Moving into That Which is Immovable

I recently took part in a ceremony that is celebrated annually in our Sangha. It’s called “Receiving the Mindfulness Trainings“, or “Receiving the Precepts”.  This is a formal ceremony that dates back some 2500 years to the time of the Buddha and his original followers . The Precepts (or Trainings) are defined as “…a broad category of moral conduct that has been codified throughout the history of Buddhism.” In our particular tradition, which was instituted by Thich Nhat Hanh, they’re called “Trainings”, and it’s easy to be misled by what they call for. We try to focus on the awareness of what this code of behavior is asking, and the effects of missing the mark.

Just to be clear, no one has ever – to my knowledge, or anyone I’ve talked to – hit these marks perfectly. They’re purposely set high and just out of range, letting the individual work their way through the maze of diversions and distractions that cause us grief, pain, and suffering. However, in missing the mark and being aware of the consequences, a natural correction occurs. The process as well as the outcome is called conscience. The core concepts of the Precepts are found in all religions, and have been seen as universal guidelines for millenia.

During preparation for this ceremony, it was asked “Once I receive these Trainings, does it mean that I’m a Buddhist?“. The answer was clear and simple: “No.” That’s interesting, and it leaves room for many more questions.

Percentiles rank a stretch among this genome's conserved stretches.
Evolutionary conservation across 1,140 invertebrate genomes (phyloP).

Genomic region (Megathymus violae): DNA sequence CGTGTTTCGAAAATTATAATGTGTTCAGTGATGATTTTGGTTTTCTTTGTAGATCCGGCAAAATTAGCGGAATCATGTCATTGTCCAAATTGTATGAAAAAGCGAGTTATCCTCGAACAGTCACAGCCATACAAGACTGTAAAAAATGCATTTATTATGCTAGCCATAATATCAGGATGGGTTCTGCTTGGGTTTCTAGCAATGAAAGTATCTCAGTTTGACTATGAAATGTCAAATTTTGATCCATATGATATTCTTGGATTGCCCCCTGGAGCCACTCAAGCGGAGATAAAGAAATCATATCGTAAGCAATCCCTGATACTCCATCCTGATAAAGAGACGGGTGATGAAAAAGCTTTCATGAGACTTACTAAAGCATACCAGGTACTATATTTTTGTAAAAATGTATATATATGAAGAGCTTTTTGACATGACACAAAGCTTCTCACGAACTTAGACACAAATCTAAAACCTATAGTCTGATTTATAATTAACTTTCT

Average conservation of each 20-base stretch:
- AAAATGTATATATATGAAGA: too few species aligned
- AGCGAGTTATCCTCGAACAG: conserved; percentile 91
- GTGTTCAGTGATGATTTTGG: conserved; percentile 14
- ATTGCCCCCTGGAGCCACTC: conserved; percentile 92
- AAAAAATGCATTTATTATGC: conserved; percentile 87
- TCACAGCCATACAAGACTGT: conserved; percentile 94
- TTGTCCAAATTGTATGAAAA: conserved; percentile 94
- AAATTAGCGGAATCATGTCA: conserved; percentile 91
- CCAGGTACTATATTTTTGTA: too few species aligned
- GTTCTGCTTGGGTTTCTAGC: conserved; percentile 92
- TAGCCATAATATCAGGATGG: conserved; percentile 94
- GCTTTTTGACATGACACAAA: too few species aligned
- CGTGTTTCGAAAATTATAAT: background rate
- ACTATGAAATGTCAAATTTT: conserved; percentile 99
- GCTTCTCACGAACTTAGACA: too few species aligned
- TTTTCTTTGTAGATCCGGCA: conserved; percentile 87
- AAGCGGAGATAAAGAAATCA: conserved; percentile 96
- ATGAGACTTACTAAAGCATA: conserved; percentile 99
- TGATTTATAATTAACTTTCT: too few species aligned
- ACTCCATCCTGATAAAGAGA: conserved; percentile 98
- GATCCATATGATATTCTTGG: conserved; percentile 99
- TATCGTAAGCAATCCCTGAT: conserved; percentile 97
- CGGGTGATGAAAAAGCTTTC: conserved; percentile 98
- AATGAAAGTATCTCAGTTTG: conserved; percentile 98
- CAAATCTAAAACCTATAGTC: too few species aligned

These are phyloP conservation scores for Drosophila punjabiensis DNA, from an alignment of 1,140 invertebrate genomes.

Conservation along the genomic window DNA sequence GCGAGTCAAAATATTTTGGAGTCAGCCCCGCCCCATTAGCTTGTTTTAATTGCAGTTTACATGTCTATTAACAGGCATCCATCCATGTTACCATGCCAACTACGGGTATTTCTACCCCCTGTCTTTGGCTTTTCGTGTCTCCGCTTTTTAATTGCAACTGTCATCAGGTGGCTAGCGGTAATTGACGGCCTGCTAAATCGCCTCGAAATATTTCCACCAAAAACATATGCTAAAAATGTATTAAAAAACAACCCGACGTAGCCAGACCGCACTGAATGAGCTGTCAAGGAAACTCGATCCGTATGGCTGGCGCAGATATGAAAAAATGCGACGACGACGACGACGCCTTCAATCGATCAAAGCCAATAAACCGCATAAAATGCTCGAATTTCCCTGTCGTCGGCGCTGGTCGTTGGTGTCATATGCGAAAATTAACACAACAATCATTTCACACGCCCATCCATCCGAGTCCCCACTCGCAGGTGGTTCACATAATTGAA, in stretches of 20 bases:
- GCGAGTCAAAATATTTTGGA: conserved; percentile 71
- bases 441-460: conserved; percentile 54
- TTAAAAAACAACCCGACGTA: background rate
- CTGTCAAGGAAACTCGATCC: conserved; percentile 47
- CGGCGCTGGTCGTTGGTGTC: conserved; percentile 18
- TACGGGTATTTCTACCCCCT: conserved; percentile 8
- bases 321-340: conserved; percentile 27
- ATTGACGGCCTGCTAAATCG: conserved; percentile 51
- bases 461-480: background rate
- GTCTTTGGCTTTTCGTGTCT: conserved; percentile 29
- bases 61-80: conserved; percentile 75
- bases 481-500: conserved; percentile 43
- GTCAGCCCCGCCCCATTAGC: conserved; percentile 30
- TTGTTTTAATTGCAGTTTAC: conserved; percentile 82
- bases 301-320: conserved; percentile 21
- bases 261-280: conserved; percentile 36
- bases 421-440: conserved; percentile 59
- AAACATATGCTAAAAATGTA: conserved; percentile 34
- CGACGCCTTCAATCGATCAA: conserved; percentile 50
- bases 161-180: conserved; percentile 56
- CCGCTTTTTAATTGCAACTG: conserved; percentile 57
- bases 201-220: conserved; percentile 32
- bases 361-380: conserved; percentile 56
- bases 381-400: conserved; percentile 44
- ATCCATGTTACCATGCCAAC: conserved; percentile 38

First and foremost, one does not convert to Buddhism. One realizes Buddhism, one acknowledges Buddhism, one embraces Buddhism.  Buddhist principles are often realized as already existing inside one’s psyche, becoming codified when they are first read or encountered. Buddhism does not ask that one do anything, it does not ask that one not do anything. We are invited to focus on the awareness of doing exactly what one does, and the effects therein. These effects would be directly experienced by the individual, or indirectly experienced by observation of the effects on others. One can easily be a Christian, Muslim, or whatever – and still be a Buddhist.

So, for the sake of edification, here are the Trainings in brief, as we incorporate them:

  1. Aware of the suffering caused by the destruction of life…
  2. Aware of the suffering caused by exploitation, social injustice, stealing, and oppression…
  3. Aware of the suffering caused by sexual misconduct…
  4. Aware of the suffering caused by unmindful speech and the inability to listen to others…
  5. Aware of the suffering caused by unmindful consumption…

This is the Buddhist Ideal, at the core of the canon, the Buddhist vision of harmony among humans. It’s the Immovable North Star, upon which all direction is based. One becomes a Buddhist by practicing these Buddhist Principles.

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